Я купил квартиру и теперь буду жить отдельно – I have bought a flat and will now live separately (here ТЕПЕРЬ is used for future but there is connection with the past!)
So, whenever you are talking about present/future and link it (compare it) with the past, go for ТЕПЕРЬ.
And for dessert (why do we use ТЕПЕРЬ and what word helps us make the choice?):
Quite a rude word, isn’t it? However, as it is unfortunately used very often, it won’t hurt to know it. So,
дурак is about a man, and
дура is about a woman:
To brush up your imperative mood skills, refer to my super scheme here. (ИЩИ is formed from stem ИЩ, infinitive ИСКАТЬ).
It is possible to soften this word slightly and instead of ДУРАК say ДУРАЧОК (with a proper soft intonation) – a woman who calls a man ДУРАК does not love this man, but if she says ДУРАЧОК, she probably does!
Also, in our failry tales we have a famous character ИВАНУШКА-ДУРАЧОК (something like Ivan-the-Little-Fool). He is usually silly, kind, lazy and not selfish at all, yet (or therefore?) lucky and in the end he marries a princess and gets half a kingdom! (How? He inherits a cow, foolishly changes it for a goat, then the goat for a chicken and the chicken for an egg but this egg turns out to be magical, etc).
And yes, in Russia single women in their 30s are in a tough condition as the society thinks they should already be married!
Normally with countries (unless it’s an island) we use preposition В + Accusative case for to or В + Prepositional case for in.
Я еду в Россию / в Англию / в Ирландию – I am going to Russia/ to England / to France
Я живу в России / в Англии / в Ирландии – I live in Russia/ in England / in France
It’s not easy with Ukraine. It used to be part of Russia, not a separate county, and we would say НА instead of В (there are lots of attempts to explain why but let’s not make it complicated now):
Я еду на Украину – I am going to Ukraine
Я живу на Украине – I am living in Ukraine
Now, when it is a separate country, some people, especially Ukrainians, say В instead of НА, like with other countries:
Я еду в Украину – I am going to Ukraine
Я живу в Украине – I am living in Ukraine
So, НА is more traditional while В has some political connotations.
Челябинск is a Russian town. You can find some smart and boring stuff about it here. If you want something funny on Friday, see below.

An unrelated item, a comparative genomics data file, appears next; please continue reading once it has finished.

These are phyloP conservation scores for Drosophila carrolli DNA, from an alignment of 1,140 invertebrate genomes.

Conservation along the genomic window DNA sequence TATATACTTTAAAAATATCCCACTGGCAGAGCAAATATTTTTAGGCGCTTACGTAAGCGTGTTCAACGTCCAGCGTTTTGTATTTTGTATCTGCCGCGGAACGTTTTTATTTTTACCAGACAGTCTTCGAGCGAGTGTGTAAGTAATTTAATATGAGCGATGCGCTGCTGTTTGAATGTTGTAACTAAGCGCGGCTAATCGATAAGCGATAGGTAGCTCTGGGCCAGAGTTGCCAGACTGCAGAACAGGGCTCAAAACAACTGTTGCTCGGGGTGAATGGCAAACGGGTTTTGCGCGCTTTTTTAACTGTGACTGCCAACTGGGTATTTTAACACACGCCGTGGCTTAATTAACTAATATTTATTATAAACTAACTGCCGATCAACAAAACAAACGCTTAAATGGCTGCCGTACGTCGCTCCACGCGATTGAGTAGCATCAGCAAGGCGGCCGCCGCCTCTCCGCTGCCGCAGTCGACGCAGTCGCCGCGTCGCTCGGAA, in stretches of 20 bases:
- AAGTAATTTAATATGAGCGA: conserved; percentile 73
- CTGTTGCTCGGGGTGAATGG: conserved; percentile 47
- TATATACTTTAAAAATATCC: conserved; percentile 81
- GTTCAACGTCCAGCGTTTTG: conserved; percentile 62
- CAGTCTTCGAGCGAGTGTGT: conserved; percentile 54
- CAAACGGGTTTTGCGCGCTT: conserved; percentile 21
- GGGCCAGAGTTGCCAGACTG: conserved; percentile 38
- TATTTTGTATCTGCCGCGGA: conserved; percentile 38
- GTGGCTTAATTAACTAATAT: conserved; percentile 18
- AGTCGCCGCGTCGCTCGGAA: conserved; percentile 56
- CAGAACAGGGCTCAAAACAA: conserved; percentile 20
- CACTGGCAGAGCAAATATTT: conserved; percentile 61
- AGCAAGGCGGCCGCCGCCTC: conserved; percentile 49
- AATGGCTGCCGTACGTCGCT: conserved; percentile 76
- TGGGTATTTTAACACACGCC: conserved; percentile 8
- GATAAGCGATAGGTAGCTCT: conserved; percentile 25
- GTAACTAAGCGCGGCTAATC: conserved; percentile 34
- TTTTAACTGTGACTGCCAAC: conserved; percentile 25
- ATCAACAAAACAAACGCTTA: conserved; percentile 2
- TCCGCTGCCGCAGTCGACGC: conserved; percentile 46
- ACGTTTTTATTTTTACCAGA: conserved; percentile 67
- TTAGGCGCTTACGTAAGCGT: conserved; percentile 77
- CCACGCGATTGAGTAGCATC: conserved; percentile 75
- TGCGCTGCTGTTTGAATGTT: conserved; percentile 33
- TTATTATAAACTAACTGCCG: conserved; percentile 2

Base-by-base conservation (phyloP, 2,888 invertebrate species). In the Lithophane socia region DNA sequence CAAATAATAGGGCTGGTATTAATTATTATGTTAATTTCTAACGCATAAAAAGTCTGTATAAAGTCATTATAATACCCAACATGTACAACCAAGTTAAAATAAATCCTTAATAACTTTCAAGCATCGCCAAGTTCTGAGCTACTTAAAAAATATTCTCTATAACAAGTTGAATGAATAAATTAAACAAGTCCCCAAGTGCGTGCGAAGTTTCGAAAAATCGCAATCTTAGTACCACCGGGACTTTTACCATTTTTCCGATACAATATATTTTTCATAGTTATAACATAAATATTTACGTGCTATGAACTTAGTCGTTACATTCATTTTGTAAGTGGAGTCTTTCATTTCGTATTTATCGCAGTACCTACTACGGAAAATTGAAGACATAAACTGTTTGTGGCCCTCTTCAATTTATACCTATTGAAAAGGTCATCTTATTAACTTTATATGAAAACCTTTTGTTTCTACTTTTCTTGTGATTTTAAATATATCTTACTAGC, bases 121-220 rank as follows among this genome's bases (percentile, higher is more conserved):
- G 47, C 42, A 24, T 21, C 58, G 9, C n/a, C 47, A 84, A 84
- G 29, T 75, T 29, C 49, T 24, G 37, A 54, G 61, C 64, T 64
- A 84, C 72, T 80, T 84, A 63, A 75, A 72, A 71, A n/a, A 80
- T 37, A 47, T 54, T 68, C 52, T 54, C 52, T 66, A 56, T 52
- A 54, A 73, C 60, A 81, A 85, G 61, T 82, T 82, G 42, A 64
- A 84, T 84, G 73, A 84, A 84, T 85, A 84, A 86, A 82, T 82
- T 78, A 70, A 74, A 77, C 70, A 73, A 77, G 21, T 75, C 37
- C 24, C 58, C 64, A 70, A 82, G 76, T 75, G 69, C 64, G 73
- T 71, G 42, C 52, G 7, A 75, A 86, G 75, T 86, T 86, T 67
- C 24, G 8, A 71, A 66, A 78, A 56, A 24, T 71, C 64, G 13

This town is very well known on the Internet for being ‘rough’ and ‘tough’. If something of this sort happens, they say it’s from Челябинск and in Челябинск (does not need to be true though, it is just a synonym of everything rough and tough).
Well, (by coincidence?) we had a meteorite shower there last year and therefore lots of jokes, like:
When I speak to people in the UK and mention the north of Russia, it turns out they think it is an area to the north of Moscow. It’s correct but often by “the north” in Russia we mean “Siberia”, especially its part which is famous for its oil and gas deposits. A good example of “the north” would be the town of Surgut or the Respublic of Yakutia. So don’t just restrict yourself to the north of Moscow!
Север – the north
Уехать на север – to go to the north (to work or live)
Работать на севере – to work in the north (you remember where the north is, right?). Often associated with work on rotation basis, for example 1 month on and 1 month off: you spend one month at your home in a warmer area and then travel to the north and stay there for a month. Also associated with a much bigger income.
Северные (“northern”, about money) – a kind of allowance which is paid to those working in the north. The reason for paying is severe life conditions. The amount depends on the area and can be additional 20-100% to your income.
And a northern joke for those who are not too bad at geometry: